In 1927, petitioner, The Cold Metal Process Company, an Ohio corporation, and United Engineering & Foundry Company, a Pennsylvania corporation, entered into a contract for the purpose of securing a patent in the name of Cold Metal relating to a certain type of steel rolling mill and of granting to United an exclusive license to make, use and sell mills under such patent. To that end, the parties contributed claims under their respective patent applications and it was agreed that the license should be granted when the patent was issued. The parties also agreed to try, by negotiation, to determine the amount of the payment by United for the license. If the parties could not agree on that point, the subject was to be submitted to arbitration in a manner specified in the contract. 3
In 1930, the patent was issued but Cold Metal refused to treat the 1927 contract as conferring an exclusive license on United. Cold Metal maintained that United was not a licensee until the amount due Cold Metal had been determined and paid. United, on the other hand, treated the contract as an enforceable exclusive license under which the license fee was to be determined later.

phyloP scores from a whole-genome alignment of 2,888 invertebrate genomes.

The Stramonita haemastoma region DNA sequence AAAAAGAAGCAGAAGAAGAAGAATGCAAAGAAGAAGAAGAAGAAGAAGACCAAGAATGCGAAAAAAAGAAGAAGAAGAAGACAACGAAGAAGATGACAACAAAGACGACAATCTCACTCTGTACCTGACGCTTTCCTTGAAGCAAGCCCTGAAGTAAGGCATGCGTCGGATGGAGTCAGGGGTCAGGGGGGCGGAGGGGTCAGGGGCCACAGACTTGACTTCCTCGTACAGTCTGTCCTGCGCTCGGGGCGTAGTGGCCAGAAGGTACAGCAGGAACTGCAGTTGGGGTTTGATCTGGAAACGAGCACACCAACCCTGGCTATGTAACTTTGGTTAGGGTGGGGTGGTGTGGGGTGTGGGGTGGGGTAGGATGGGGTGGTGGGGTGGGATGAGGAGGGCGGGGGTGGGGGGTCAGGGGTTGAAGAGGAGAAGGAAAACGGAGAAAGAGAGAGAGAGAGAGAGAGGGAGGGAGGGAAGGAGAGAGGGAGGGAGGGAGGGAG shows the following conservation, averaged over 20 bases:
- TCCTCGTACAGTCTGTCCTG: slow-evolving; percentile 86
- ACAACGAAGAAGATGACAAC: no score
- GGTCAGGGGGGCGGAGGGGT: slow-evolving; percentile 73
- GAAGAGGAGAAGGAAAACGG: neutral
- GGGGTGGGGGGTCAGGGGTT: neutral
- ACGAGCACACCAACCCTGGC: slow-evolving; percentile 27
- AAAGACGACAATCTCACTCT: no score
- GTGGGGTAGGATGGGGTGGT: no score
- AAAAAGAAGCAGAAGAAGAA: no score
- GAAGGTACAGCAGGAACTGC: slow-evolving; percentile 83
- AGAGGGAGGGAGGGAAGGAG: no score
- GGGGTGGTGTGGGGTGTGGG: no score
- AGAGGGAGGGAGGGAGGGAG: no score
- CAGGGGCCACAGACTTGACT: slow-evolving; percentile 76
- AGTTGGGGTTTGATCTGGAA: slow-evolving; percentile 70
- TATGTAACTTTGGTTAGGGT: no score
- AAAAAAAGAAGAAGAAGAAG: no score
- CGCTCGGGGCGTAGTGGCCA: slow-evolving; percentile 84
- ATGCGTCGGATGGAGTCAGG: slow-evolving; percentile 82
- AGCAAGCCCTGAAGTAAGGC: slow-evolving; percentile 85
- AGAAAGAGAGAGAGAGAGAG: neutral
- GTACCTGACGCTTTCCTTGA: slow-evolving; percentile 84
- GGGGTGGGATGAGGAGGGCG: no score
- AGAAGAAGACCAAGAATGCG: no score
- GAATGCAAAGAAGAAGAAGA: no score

After litigation not now material, 4 Cold Metal, in 1934, instituted the present proceeding, Equity No. 2991, against United in the United States District Court for the Western District of Pennsylvania. Cold Metal asked (1) for an injunction restraining United from prosecuting certain suits, pending in Ohio and elsewhere, founded upon United's claim of exclusive rights under the patent, and (2) for determination of the amount to be paid by United under the 1927 contract. The court declined to issue a preliminary injunction, 9 F. Supp. 994, but Cold Metal appealed from such denial and, in 1935, obtained [351 U.S. 445, 448] a reversal directing the injunction to be issued, 79 F.2d 666.
In 1936, Cold Metal, in line with the foregoing results, filed a supplemental complaint asking that the 1927 contract be "cancelled, revoked and annulled" and that United be enjoined from further operations under the patent. However, in 1938, the District Court, after trial, held the contract valid and enforceable, and directed an accounting before a master. 83 F. Supp. 914.
Cold Metal appealed but, in 1939, the Court of Appeals reversed its 1935 decision and largely sustained United's position. It ordered that the injunction against United's infringement suits be dissolved and held that the 1927 contract created a valid and enforceable exclusive license in favor of United. It also stated that the master could determine, from an "understanding" between the parties as shown by the record, the amount due from United under the 1927 contract. 107 F.2d 27.